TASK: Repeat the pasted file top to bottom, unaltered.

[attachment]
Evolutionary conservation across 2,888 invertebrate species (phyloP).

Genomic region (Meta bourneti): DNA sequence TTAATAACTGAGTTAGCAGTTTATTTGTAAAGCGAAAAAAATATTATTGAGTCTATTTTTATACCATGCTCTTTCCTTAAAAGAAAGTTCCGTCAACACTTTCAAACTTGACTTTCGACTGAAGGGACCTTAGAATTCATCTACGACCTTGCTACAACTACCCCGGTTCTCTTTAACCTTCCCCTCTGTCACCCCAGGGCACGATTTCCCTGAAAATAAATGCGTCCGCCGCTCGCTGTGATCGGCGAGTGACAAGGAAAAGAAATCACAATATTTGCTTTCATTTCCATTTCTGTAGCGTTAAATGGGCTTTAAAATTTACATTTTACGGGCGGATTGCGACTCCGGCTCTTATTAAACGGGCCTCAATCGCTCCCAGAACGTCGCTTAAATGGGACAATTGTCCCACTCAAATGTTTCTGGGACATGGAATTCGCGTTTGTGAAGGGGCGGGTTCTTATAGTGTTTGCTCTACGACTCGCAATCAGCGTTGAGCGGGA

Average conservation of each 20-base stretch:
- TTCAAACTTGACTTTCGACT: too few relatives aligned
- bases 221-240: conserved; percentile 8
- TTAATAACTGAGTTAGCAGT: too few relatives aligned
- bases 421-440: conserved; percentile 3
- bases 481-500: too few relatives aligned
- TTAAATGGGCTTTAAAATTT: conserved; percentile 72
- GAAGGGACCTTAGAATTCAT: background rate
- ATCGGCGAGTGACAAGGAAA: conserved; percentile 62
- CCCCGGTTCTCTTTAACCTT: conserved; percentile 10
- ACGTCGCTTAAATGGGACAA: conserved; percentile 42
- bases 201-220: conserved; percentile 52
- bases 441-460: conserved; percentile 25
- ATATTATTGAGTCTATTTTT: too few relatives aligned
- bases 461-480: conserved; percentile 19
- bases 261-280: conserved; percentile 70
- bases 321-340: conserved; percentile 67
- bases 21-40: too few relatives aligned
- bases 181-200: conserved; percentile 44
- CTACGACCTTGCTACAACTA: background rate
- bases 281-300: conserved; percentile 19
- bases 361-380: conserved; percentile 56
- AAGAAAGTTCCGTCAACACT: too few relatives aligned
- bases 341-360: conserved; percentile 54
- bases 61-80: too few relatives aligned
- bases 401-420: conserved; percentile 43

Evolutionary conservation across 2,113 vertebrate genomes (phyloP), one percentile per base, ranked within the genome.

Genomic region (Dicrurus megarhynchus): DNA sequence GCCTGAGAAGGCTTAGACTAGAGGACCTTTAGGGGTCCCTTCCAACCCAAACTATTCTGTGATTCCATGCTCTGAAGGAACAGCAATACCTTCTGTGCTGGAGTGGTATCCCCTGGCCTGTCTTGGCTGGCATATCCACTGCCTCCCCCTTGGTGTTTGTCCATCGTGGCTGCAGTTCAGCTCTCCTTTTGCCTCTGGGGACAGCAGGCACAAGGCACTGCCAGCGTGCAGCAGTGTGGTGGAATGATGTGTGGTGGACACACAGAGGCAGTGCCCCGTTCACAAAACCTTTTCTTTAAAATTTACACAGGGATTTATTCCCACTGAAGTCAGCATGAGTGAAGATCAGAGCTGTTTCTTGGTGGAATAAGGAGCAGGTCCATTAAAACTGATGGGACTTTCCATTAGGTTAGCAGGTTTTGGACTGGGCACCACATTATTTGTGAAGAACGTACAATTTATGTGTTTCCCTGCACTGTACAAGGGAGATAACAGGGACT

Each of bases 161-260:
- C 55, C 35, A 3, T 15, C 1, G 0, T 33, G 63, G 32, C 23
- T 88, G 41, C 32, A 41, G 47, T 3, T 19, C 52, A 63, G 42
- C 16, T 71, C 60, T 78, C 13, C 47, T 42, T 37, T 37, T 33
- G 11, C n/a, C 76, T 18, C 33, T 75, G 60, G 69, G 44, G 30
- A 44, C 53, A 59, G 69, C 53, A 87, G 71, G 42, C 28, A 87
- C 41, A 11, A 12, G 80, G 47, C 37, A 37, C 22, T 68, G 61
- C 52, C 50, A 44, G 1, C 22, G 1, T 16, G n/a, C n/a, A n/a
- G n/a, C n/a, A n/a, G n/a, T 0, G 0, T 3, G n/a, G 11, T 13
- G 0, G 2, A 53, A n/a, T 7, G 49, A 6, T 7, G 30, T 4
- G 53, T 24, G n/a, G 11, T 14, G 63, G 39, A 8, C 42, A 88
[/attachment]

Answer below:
Evolutionary conservation across 2,888 invertebrate species (phyloP).

Genomic region (Meta bourneti): DNA sequence TTAATAACTGAGTTAGCAGTTTATTTGTAAAGCGAAAAAAATATTATTGAGTCTATTTTTATACCATGCTCTTTCCTTAAAAGAAAGTTCCGTCAACACTTTCAAACTTGACTTTCGACTGAAGGGACCTTAGAATTCATCTACGACCTTGCTACAACTACCCCGGTTCTCTTTAACCTTCCCCTCTGTCACCCCAGGGCACGATTTCCCTGAAAATAAATGCGTCCGCCGCTCGCTGTGATCGGCGAGTGACAAGGAAAAGAAATCACAATATTTGCTTTCATTTCCATTTCTGTAGCGTTAAATGGGCTTTAAAATTTACATTTTACGGGCGGATTGCGACTCCGGCTCTTATTAAACGGGCCTCAATCGCTCCCAGAACGTCGCTTAAATGGGACAATTGTCCCACTCAAATGTTTCTGGGACATGGAATTCGCGTTTGTGAAGGGGCGGGTTCTTATAGTGTTTGCTCTACGACTCGCAATCAGCGTTGAGCGGGA

Average conservation of each 20-base stretch:
- TTCAAACTTGACTTTCGACT: too few relatives aligned
- bases 221-240: conserved; percentile 8
- TTAATAACTGAGTTAGCAGT: too few relatives aligned
- bases 421-440: conserved; percentile 3
- bases 481-500: too few relatives aligned
- TTAAATGGGCTTTAAAATTT: conserved; percentile 72
- GAAGGGACCTTAGAATTCAT: background rate
- ATCGGCGAGTGACAAGGAAA: conserved; percentile 62
- CCCCGGTTCTCTTTAACCTT: conserved; percentile 10
- ACGTCGCTTAAATGGGACAA: conserved; percentile 42
- bases 201-220: conserved; percentile 52
- bases 441-460: conserved; percentile 25
- ATATTATTGAGTCTATTTTT: too few relatives aligned
- bases 461-480: conserved; percentile 19
- bases 261-280: conserved; percentile 70
- bases 321-340: conserved; percentile 67
- bases 21-40: too few relatives aligned
- bases 181-200: conserved; percentile 44
- CTACGACCTTGCTACAACTA: background rate
- bases 281-300: conserved; percentile 19
- bases 361-380: conserved; percentile 56
- AAGAAAGTTCCGTCAACACT: too few relatives aligned
- bases 341-360: conserved; percentile 54
- bases 61-80: too few relatives aligned
- bases 401-420: conserved; percentile 43

Evolutionary conservation across 2,113 vertebrate genomes (phyloP), one percentile per base, ranked within the genome.

Genomic region (Dicrurus megarhynchus): DNA sequence GCCTGAGAAGGCTTAGACTAGAGGACCTTTAGGGGTCCCTTCCAACCCAAACTATTCTGTGATTCCATGCTCTGAAGGAACAGCAATACCTTCTGTGCTGGAGTGGTATCCCCTGGCCTGTCTTGGCTGGCATATCCACTGCCTCCCCCTTGGTGTTTGTCCATCGTGGCTGCAGTTCAGCTCTCCTTTTGCCTCTGGGGACAGCAGGCACAAGGCACTGCCAGCGTGCAGCAGTGTGGTGGAATGATGTGTGGTGGACACACAGAGGCAGTGCCCCGTTCACAAAACCTTTTCTTTAAAATTTACACAGGGATTTATTCCCACTGAAGTCAGCATGAGTGAAGATCAGAGCTGTTTCTTGGTGGAATAAGGAGCAGGTCCATTAAAACTGATGGGACTTTCCATTAGGTTAGCAGGTTTTGGACTGGGCACCACATTATTTGTGAAGAACGTACAATTTATGTGTTTCCCTGCACTGTACAAGGGAGATAACAGGGACT

Each of bases 161-260:
- C 55, C 35, A 3, T 15, C 1, G 0, T 33, G 63, G 32, C 23
- T 88, G 41, C 32, A 41, G 47, T 3, T 19, C 52, A 63, G 42
- C 16, T 71, C 60, T 78, C 13, C 47, T 42, T 37, T 37, T 33
- G 11, C n/a, C 76, T 18, C 33, T 75, G 60, G 69, G 44, G 30
- A 44, C 53, A 59, G 69, C 53, A 87, G 71, G 42, C 28, A 87
- C 41, A 11, A 12, G 80, G 47, C 37, A 37, C 22, T 68, G 61
- C 52, C 50, A 44, G 1, C 22, G 1, T 16, G n/a, C n/a, A n/a
- G n/a, C n/a, A n/a, G n/a, T 0, G 0, T 3, G n/a, G 11, T 13
- G 0, G 2, A 53, A n/a, T 7, G 49, A 6, T 7, G 30, T 4
- G 53, T 24, G n/a, G 11, T 14, G 63, G 39, A 8, C 42, A 88